There’s nothing like a global pandemic to change life as we know it, eh? But while social distancing meant simply staying inside for many of us, small business owners were faced with a tremendous challenge: how to continue “business as usual” through highly unusual circumstances.
We chatted to Molly Dunkle, founder of Dunkle, about how she launched a whole new business to not only survive, but thrive!
As a business owner, what was the biggest challenge COVID-19 threw your way?
In mid-February this year I opened the first dunkle studio, a new home for small batch manufacturing and a ‘cellar-door’ for clients to personally experience the brand after selling the products primarily online for six years. To close the doors to the public only four weeks later was a huge challenge, a number of press shoots and speaking gigs were postponed and the momentum from the launch all suddenly paused. It took a few weeks for me to process the changes and reset my strategy.
What was your biggest learning through it all?
Ultimately dunkle has always celebrated simplicity and self-care. The biggest learning for me was to slow down and trust those instinctive ideas for the brand. I brainstormed with a business mentor, connected with local farmers, reformulated my products to feature Australian raw materials, phased out wholesale stockists, and started transitioning the business name from ‘dunkle authentic’ to simply ‘dunkle’. The ideas had all been simmering away for some time, I decided to trust myself fully and go for it.
What is one way your business got creative in order to survive (and hopefully thrive!) during COVID-19?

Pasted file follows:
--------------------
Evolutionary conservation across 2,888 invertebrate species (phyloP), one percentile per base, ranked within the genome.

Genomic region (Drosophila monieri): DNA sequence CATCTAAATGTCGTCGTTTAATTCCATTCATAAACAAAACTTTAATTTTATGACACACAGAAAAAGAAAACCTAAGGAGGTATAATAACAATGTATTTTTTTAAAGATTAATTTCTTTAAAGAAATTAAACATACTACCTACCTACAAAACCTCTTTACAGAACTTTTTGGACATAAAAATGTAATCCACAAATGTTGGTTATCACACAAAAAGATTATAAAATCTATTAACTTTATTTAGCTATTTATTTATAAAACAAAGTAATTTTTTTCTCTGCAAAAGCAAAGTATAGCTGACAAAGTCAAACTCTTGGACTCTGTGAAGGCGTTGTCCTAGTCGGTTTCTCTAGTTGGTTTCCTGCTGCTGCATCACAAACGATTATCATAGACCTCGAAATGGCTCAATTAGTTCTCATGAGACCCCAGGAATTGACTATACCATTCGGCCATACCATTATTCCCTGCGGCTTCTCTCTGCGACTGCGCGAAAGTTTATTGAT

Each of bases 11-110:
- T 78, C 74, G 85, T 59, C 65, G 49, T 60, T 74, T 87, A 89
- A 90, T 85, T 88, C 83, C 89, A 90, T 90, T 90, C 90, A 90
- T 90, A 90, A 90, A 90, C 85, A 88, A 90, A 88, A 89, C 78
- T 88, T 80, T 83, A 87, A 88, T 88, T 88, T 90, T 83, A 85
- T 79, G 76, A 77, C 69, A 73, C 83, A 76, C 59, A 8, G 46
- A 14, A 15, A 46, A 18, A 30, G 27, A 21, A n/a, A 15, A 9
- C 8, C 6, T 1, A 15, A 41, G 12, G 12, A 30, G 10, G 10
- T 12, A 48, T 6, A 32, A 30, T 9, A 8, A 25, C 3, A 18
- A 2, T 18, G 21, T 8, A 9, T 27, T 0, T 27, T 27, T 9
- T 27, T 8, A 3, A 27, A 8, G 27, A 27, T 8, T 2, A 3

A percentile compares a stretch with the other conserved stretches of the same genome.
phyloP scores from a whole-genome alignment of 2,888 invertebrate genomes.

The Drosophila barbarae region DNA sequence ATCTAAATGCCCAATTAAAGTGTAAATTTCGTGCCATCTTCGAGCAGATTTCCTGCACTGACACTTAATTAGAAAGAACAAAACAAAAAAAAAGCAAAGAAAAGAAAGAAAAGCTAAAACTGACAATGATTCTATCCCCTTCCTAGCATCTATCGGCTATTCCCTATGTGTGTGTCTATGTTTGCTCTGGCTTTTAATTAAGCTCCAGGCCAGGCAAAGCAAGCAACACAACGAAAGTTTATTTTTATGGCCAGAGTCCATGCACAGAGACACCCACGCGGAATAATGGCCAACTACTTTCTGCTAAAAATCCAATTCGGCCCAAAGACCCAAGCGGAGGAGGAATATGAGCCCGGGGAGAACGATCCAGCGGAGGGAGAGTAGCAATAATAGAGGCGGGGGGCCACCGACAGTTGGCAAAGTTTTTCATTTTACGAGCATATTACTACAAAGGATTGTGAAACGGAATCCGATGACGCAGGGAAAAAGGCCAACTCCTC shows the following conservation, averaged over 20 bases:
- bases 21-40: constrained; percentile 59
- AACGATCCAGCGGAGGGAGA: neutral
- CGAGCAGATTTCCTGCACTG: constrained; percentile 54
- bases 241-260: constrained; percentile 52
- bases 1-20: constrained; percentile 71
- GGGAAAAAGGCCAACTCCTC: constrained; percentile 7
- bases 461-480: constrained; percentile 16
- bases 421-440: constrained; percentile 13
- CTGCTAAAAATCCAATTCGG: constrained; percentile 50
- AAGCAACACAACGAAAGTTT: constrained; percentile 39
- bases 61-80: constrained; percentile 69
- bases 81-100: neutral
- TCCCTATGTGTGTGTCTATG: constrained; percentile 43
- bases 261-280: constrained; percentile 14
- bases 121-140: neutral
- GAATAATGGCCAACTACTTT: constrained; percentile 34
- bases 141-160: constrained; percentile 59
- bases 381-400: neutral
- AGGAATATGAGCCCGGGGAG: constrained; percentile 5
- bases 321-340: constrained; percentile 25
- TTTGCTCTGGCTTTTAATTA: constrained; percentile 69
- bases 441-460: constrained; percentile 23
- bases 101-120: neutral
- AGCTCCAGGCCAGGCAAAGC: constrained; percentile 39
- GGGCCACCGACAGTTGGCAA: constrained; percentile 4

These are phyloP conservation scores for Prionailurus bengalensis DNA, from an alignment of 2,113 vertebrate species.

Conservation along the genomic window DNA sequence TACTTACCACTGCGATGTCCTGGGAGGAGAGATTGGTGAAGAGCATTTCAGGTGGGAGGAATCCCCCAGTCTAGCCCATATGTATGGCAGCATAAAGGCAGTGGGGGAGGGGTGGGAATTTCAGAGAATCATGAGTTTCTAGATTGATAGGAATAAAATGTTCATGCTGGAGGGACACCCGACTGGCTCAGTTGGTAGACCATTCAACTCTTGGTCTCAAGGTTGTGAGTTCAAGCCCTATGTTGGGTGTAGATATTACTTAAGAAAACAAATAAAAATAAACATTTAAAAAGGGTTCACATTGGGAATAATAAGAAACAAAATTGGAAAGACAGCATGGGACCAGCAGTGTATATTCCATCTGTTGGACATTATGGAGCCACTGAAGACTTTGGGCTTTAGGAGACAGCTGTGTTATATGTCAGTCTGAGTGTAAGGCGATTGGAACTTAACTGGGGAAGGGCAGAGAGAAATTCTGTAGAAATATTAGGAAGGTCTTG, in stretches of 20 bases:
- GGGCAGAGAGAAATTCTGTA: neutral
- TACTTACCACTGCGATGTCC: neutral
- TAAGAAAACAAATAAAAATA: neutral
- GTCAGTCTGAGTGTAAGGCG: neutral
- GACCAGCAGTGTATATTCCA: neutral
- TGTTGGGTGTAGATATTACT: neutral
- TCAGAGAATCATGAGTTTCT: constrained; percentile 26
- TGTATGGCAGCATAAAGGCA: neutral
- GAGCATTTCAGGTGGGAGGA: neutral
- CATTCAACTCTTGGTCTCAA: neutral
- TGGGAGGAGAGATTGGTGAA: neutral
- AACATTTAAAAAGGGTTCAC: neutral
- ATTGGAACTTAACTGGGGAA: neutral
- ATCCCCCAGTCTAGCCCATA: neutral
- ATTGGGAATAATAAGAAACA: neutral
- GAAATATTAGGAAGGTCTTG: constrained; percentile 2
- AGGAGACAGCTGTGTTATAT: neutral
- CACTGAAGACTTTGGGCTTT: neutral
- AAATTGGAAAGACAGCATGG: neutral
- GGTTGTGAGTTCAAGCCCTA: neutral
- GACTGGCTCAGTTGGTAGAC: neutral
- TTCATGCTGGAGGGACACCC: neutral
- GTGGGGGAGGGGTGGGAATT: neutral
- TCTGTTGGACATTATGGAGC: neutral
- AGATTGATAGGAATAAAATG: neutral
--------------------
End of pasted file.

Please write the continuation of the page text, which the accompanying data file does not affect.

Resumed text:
During a time of reflection, I explored the idea of sourcing raw materials from Australian farmers to further the connection from plant to product while supporting the agricultural industry. I reached out to local farmers and ordered harvest samples. The quality of the produce was incredible – I knew I needed to reformulate to feature these beautiful raw materials. I now know the farmers by first name who grow, harvest, and process the vanilla beans, olive oil, jojoba oil, and rose oil that go into my products.
How have the past few months changed your business strategy moving forward?
A major strategy pivot was the decision to phase out most wholesale stockists for the brand, opting to focus on building my direct client base. The move came out of the desire for simplicity and to ensure the natural products and testers were as fresh as possible for clients. It felt strange to turn down wholesale order requests during a time of uncertainty, however I wanted to strengthen the brand from the inside with the long-term vision in mind.
What does your new normal look like?
Luckily here in Queensland, I have been able to open the studio doors publicly again with new safety measures in place. As a dual-citizen with the US, it’s been tough to pause my regular visits to see family and friends. In my new normal, I am enjoying feel-good moments from manufacturing new formulas, connecting with clients, hand-writing thank you notes for online orders, and a healthy dose of FaceTiming with loved ones overseas.